Super volunteeer: A Q&A with Kent’s E. Barrie Kavasch
Published 12:02 pm, Wednesday, October 12, 2016
At the library, she leads courses on almost everything, from poetry to yoga, to give folks who drop in avenues, a road map of sorts, to living more mindful lives.
Q: Over the years you’ve studied herbs, poetry, American-Indians, chess and more. Do you have a particular passion? What is that interests you in the several subjects you study?
Writing is my particular interest and has been for much of my life. I love doing research, genealogy, even poetry and short stories. I have published many of my things in other books and anthologies. I mainly think of myself as a writer.
I have been a naturalist and ethnobotanist for most of my life and enjoy studying many details in nature. As a photographer and botanical illustrator, I use these simple skills to enhance my work. Most of my books use these skills to deepen observations that I write about.
Q: You’ve lived in Kent for almost a decade. What does the town mean to you?
The town of Kent is fabulous. It’s both an art and literary center, and an environmentally-minded center. There are so many fabulous aspects, from the churches to the wild lands, and the town is unusual in the respect that there is a wonderful environmental flow that people integrate well into their lives.
At the center of all the towns peoples’ interests is the library, as the hub of all this mixing where various art galleries, diverse shops nearby, and diverse people bring together their interests from all over.
Q: Along with authoring some two-dozen works, you’ve been a near constant volunteer at the Kent Memorial Library. What drives your volunteer work?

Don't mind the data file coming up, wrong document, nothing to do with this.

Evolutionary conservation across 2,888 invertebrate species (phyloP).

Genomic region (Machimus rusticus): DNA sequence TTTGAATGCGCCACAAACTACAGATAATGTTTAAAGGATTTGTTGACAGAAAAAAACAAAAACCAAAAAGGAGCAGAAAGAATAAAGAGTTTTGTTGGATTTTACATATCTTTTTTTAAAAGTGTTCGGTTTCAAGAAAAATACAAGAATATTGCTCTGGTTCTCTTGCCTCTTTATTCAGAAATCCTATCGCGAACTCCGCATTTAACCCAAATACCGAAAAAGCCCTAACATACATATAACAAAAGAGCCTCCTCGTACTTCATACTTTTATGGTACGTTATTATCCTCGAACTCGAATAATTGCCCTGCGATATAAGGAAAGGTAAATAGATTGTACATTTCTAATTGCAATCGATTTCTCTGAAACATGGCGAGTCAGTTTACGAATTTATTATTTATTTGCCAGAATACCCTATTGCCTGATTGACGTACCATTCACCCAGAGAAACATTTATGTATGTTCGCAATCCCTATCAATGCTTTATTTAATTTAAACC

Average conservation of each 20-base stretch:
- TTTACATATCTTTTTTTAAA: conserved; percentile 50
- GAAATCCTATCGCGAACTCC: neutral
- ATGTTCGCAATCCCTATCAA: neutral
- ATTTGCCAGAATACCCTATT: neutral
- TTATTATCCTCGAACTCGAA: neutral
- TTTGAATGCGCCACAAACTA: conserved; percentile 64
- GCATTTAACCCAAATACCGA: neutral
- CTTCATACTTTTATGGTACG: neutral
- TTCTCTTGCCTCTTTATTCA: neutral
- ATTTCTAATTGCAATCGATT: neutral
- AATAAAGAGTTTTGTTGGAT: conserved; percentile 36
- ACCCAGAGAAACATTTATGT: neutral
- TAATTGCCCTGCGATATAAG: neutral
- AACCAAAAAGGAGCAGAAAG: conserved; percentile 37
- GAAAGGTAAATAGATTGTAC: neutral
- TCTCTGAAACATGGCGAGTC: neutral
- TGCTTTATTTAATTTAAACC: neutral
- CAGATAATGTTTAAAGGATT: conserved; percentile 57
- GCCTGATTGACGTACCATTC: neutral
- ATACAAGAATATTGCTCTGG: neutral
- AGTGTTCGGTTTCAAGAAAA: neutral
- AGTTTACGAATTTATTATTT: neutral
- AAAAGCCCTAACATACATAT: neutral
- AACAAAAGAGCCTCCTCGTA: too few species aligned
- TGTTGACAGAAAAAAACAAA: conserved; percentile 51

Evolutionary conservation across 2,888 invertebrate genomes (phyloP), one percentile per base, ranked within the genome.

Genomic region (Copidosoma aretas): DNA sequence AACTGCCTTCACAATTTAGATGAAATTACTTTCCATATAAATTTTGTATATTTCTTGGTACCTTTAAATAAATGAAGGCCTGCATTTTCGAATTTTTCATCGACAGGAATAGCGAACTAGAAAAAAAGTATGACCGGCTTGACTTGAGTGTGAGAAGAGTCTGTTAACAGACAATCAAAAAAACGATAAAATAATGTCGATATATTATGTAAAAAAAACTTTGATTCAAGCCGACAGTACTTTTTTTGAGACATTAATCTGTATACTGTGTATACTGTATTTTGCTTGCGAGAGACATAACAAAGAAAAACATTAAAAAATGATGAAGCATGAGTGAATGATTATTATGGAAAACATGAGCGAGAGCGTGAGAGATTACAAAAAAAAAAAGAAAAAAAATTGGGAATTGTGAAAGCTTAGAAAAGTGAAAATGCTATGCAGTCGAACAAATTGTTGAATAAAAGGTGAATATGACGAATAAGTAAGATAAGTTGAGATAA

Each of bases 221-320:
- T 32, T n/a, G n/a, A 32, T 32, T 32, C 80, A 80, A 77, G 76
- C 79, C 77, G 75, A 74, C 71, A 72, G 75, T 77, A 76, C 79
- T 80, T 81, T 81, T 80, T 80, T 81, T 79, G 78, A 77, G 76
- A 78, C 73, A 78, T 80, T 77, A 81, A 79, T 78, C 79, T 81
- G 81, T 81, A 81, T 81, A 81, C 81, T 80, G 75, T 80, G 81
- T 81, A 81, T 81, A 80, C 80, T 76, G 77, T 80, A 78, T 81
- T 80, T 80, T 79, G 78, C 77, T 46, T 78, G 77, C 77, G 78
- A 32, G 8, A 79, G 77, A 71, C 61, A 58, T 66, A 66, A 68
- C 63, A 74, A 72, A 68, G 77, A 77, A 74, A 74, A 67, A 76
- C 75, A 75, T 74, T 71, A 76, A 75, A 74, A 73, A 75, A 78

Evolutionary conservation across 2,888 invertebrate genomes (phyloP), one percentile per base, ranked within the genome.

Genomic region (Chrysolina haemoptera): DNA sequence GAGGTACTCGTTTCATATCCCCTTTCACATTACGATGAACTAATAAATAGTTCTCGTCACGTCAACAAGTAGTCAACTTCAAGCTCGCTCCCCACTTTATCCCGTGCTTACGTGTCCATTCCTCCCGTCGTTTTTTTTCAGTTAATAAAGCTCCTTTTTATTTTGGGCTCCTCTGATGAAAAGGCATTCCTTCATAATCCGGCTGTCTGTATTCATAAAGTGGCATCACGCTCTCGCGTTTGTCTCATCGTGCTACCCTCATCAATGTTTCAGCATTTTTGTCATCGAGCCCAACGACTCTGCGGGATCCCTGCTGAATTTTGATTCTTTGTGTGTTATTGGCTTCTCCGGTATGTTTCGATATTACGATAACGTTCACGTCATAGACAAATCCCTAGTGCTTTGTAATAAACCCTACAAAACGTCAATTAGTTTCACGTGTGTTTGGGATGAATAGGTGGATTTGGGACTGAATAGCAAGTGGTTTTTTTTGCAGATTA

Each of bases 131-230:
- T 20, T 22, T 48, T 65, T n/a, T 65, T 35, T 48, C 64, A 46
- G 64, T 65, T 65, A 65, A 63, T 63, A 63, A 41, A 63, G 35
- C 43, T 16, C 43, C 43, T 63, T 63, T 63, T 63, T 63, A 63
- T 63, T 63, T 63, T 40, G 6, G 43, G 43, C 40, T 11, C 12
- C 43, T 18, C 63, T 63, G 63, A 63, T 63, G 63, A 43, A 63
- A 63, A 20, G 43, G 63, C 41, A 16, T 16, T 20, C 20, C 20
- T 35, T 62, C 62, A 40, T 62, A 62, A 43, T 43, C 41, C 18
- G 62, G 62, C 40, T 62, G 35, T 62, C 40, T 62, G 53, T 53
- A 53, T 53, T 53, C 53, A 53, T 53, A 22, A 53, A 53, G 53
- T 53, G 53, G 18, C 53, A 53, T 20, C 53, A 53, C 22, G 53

Sharing my interests drives me. It’s that I love people and books and their creative interests, and so much of that is rich, fluid and available in the library. The library and the people of Kent has lead me to outreach, and I love teaching everything from chess to meditation.
My interests in poetry, chess, yoga and more have enhanced my thinking and my devotion to the arts. I like to share the experiences I’ve had with others; to share the road-map to expanding one’s wherewithal to go deeper; to relax and enjoy art, to enjoy poetry. I love to share my devotion to things that are really required to live a well-lived life.
Q: Over your countless volunteer hours, you’ve taught chair yoga to older folks and chess to the Boy Scouts. What is it like to teach a demographic swath of Kent? What is that like?
Across the age range, there is one thing I teach — laughter yoga. And it’s such a wonderful way to thread through everyone's basic interests, because it can always move people into a new relaxing area. We all laugh, but we rarely notice how important it is to just open up and laugh. There is a vitality and importance to laughter, and its use should be something in everybody’s arsenal. Whether you’re painting, or out running, laughter is a great way to release.
Q: Barrie Kavasch could be called many things: A poet, an author, a yogi, an herbalist, a teacher, a volunteer. What do you call yourself?
Basically, I think of myself as a parent — a mother — and a grandmother: Someone who cares about all the life around me. Most important, central to the beauty our well-being, is family.
Q: What’s next for you?
We’re finishing up the book sale, and there has been an absolutely fabulous gallery exhibit at the Kent Memorial Library. And this weekend is a big one. I’ll be up early Saturday for yoga, but afterwords we have poetry from 10 a.m. to noon and chess from 1 to 4 p.m. It’ll be a packed day at our library, the hub of our wonderful little New England town.